It’s hard to believe Drupal celebrates its 20th anniversary this year! We are proud to have many team members at Tag1 Consulting who have been there from the very beginning and have a long, storied history as leaders of the Drupal community. For example, Tag1’s lead engineers helped develop the software and designed and managed the infrastructure for the first Top 100 web property on Drupal, which was responsible for creating over 30% of Drupal 7 Core.

While Drupal started off in a college dormitory, it is now second only to WordPress as the most popular CMS among the top 1 million websites. Today, Drupal powers some of the largest and most complex websites on the planet -- Fortune 500 companies including Tag1 clients like Symantec and Fortive; leading non-profit organizations including the ACLU, the AFL-CIO and the Smithsonian Institution; universities and educational centers including Stanford University, and the University of Michigan; news services including Al-Jazeera, and many government agencies from the largest government website in the world,, and countless international government websites such as the European Union.

Changes that powered Drupal forward

Our team members and our company are honored to have played major roles and shared in the success and growth of Drupal over the last 20 years. As Drupal has evolved over time, Tag1 team members have been a driving force in an unprecedented number of the important, consequential changes that have improved and defined the platform. To celebrate Drupal’s 20th anniversary, we’d like to highlight Tag1 team members’ contributions that have been a driving force in propelling Drupal to new heights.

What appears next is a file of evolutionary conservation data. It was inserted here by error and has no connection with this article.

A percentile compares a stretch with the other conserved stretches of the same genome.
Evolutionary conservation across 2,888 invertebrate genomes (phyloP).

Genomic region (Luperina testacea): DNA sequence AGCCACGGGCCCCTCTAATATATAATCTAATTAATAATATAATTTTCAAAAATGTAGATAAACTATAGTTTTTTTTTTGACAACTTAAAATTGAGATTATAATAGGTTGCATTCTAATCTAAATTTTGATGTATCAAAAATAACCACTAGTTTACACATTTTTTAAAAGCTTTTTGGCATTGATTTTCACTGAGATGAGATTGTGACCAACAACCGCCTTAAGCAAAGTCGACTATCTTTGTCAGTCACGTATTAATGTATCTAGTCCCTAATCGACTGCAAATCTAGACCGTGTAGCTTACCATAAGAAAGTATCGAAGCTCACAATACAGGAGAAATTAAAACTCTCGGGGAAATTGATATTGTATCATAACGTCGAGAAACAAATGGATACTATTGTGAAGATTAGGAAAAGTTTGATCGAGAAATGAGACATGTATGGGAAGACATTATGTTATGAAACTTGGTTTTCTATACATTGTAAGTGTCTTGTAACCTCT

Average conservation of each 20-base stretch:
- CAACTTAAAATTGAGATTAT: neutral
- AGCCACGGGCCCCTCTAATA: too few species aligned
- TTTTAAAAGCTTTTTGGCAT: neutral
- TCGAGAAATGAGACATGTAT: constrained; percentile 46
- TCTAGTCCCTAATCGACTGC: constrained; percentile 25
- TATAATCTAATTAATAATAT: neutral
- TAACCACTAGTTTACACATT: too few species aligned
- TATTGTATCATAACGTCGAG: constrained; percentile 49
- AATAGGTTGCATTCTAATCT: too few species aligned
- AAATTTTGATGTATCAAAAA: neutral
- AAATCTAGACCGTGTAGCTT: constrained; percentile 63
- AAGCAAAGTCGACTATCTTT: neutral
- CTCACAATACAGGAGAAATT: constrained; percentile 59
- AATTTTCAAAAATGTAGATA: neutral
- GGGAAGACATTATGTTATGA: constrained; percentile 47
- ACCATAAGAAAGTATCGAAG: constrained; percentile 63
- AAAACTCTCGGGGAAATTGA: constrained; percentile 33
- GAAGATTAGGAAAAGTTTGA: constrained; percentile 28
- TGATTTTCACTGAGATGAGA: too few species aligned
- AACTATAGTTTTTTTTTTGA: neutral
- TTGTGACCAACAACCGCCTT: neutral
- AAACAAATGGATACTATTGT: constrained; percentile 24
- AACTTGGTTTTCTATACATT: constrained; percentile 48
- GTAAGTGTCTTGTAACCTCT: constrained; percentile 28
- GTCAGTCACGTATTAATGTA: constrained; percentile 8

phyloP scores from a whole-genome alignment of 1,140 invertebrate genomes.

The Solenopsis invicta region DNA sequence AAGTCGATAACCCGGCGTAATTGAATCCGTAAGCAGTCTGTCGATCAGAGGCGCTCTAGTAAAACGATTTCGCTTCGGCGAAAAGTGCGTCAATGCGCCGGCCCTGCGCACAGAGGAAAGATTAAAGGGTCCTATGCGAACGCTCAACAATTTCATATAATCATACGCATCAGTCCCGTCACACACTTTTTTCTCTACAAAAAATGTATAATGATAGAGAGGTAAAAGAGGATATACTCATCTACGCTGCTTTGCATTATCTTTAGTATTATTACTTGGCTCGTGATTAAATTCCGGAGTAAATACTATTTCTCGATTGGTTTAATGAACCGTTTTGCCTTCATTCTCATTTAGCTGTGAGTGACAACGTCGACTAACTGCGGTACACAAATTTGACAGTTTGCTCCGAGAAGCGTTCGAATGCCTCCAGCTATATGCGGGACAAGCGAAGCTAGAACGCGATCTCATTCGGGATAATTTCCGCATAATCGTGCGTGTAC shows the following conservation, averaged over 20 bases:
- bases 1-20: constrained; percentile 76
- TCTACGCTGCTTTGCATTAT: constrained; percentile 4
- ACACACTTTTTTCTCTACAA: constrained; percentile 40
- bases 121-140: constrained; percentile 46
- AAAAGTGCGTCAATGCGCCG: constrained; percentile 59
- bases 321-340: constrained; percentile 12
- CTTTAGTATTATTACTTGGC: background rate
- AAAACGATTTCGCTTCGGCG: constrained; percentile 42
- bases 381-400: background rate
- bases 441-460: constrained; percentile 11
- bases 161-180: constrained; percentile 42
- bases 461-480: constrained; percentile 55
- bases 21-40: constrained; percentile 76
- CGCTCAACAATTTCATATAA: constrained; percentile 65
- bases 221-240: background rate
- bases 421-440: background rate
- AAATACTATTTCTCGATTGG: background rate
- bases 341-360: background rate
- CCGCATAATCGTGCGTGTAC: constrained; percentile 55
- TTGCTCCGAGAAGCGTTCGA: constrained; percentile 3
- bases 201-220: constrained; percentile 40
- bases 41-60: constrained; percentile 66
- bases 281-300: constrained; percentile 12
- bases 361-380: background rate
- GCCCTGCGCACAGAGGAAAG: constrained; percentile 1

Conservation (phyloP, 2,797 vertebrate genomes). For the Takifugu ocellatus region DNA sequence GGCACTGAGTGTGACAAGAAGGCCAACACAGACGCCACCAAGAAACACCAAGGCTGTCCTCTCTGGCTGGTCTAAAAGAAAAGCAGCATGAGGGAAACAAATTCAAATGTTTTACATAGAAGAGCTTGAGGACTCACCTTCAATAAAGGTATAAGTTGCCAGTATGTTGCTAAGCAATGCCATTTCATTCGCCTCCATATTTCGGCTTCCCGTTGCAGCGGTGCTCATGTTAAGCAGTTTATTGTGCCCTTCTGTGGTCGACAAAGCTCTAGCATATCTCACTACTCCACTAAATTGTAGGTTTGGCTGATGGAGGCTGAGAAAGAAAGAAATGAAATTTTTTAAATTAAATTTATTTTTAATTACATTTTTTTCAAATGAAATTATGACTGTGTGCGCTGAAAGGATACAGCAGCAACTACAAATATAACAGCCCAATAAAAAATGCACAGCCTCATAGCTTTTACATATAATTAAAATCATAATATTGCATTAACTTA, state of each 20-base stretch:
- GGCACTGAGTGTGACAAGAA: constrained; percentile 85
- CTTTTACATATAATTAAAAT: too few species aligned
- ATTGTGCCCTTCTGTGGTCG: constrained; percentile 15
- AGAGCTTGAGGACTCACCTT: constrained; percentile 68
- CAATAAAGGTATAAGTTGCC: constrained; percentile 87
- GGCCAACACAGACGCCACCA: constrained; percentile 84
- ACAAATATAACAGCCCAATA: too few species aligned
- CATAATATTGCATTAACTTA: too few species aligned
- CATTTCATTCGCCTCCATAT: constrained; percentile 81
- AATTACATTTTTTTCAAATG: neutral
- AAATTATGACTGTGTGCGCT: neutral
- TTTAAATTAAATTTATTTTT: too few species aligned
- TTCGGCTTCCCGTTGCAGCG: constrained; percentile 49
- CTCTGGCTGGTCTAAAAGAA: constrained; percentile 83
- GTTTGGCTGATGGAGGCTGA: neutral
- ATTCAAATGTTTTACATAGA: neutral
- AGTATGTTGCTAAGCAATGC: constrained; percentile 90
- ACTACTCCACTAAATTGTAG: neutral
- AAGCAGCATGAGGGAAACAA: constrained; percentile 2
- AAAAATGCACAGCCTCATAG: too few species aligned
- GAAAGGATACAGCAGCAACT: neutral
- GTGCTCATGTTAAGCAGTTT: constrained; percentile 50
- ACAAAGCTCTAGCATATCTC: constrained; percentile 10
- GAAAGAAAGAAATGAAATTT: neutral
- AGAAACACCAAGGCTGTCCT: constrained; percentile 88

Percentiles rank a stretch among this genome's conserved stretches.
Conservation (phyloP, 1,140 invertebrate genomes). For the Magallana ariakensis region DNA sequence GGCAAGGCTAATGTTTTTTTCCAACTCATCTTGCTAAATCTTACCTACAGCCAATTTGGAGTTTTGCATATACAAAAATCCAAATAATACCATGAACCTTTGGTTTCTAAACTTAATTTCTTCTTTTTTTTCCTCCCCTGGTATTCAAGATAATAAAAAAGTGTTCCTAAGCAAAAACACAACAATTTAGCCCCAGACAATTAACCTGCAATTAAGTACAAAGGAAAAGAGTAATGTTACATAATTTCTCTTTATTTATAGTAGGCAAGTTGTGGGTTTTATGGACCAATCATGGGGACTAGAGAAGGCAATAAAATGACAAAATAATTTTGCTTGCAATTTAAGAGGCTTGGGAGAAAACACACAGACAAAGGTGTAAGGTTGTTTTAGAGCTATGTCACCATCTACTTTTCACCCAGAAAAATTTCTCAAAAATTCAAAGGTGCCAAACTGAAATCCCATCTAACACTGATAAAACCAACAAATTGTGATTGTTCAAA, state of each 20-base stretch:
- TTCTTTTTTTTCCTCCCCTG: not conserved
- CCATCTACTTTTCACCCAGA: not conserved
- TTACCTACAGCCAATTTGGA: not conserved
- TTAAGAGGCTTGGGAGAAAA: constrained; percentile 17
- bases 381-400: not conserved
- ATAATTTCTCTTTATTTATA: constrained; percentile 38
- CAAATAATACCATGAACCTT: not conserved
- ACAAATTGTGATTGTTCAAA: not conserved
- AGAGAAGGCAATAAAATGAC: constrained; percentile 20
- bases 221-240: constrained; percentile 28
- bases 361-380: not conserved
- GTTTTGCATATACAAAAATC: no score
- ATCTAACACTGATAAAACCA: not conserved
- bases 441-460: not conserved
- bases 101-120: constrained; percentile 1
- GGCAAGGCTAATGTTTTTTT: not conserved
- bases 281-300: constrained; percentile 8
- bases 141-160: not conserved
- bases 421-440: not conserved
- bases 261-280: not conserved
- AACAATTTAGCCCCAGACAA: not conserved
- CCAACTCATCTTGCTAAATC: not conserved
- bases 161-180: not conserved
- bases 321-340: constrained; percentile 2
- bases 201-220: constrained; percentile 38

Automated testing

Tag1 team members, including Managing Director Michael Meyers, spearheaded the efforts to include tests as part of Drupal core commits, leading to the practice becoming a standard. The introduction of a robust test harness was instrumental to the increase in Drupal adoption by enterprises.

Senior Architect Moshe Weitzman is responsible for overseeing and leading the creation of the first unit testing system.

As part of our partnership with the Drupal Association, Tag1 helps run and supports the automated QA system, which checks every code contribution to the Drupal platform — performing the equivalent of nearly 10 concurrent years of testing in a single year — enabling it to evolve rapidly and allowing the open source community to iterate on incremental improvements and releases.


Drush (Drupal shell), a command line interface used by the entire Drupal community, was developed for Drupal 4.7 and has been maintained by Moshe Weitzman for the last seven years. Drush made many of the routine administrative tasks for Drupal, such as checking for updates, resetting passwords, managing variables, and a multitude of other functions., quicker and easier. Drush has become a part of every serious Drupal developer's toolbox.

D6 Long Term Support (LTS) and D7 Extended Support (D7ES)

Tag1 helped create the Long Term Support model and is one of two companies currently authorized to provide Drupal 6 Long Term Support (D6 LTS), enabling tens of thousands of organizations to run websites on the platform five years (and counting) after the D6 platform reached its End of Life (EOL). The model Tag1 helped create will be used for Drupal 7 Extended Support (D7ES), and we’re one of four companies authorized to provide this service. Tag1 Quo is being actively enhanced to be the best-in-breed solution for anyone requiring more life from their Drupal 7 websites.